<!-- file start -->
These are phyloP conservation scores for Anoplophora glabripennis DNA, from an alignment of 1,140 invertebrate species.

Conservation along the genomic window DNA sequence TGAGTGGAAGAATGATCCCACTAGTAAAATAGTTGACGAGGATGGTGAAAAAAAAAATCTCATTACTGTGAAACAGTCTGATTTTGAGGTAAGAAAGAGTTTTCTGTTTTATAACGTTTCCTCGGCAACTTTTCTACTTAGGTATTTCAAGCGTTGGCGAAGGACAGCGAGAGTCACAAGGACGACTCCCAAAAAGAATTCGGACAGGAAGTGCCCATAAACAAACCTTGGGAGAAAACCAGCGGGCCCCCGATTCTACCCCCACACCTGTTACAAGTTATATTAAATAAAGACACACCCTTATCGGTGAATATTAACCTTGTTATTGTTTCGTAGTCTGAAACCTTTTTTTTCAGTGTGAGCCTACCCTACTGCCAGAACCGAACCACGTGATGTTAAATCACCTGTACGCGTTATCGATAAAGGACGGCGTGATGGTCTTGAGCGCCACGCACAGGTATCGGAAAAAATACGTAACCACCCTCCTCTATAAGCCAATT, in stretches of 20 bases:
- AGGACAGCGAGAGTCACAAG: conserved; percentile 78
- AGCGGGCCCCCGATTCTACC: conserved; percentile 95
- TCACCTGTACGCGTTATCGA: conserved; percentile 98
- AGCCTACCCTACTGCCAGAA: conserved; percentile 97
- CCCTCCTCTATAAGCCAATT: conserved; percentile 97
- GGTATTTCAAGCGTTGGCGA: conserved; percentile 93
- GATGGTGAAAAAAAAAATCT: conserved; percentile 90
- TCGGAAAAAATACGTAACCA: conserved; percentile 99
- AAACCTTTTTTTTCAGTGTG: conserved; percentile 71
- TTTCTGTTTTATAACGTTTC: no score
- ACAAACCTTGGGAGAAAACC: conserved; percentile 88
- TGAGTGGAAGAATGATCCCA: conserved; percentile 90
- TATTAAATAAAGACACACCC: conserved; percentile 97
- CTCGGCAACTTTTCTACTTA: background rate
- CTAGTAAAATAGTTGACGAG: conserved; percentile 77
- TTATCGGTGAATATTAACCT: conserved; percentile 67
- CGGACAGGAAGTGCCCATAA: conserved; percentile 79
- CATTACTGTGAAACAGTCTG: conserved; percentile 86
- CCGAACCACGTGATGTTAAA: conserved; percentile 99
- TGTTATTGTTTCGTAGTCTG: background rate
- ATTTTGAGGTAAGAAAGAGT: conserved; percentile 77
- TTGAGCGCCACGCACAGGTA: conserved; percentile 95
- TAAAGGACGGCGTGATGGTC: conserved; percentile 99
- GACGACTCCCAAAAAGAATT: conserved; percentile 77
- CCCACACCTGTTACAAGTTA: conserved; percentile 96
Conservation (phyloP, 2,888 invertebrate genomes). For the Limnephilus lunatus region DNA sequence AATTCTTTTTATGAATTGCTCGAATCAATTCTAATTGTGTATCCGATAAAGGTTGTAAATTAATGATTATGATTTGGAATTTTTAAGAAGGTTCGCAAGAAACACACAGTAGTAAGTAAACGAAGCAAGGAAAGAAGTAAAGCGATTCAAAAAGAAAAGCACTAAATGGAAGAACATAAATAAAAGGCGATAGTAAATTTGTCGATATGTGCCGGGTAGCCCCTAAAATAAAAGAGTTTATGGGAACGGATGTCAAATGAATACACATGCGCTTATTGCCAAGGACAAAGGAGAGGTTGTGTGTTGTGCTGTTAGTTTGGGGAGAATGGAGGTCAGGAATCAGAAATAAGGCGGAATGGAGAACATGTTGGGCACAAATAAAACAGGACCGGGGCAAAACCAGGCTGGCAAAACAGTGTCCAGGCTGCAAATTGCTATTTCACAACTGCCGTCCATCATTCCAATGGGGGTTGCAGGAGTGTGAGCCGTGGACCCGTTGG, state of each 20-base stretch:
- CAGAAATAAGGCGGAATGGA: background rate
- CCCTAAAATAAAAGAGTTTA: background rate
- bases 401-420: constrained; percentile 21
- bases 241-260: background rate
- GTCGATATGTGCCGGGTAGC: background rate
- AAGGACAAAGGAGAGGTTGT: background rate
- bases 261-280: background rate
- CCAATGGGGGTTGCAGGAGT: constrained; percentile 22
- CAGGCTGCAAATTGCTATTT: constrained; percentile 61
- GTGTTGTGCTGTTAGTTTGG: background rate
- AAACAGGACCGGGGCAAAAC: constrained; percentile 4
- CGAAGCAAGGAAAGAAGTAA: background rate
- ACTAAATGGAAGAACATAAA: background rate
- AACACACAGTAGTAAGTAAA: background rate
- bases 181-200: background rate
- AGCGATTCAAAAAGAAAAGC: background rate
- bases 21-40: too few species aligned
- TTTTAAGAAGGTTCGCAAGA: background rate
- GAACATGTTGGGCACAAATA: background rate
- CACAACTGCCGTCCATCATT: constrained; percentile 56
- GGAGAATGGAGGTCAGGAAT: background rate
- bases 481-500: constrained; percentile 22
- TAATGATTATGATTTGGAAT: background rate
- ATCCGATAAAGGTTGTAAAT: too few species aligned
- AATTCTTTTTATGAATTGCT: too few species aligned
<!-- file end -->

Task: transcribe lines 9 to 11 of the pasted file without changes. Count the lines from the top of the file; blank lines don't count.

- GATGGTGAAAAAAAAAATCT: conserved; percentile 90
- TCGGAAAAAATACGTAACCA: conserved; percentile 99
- AAACCTTTTTTTTCAGTGTG: conserved; percentile 71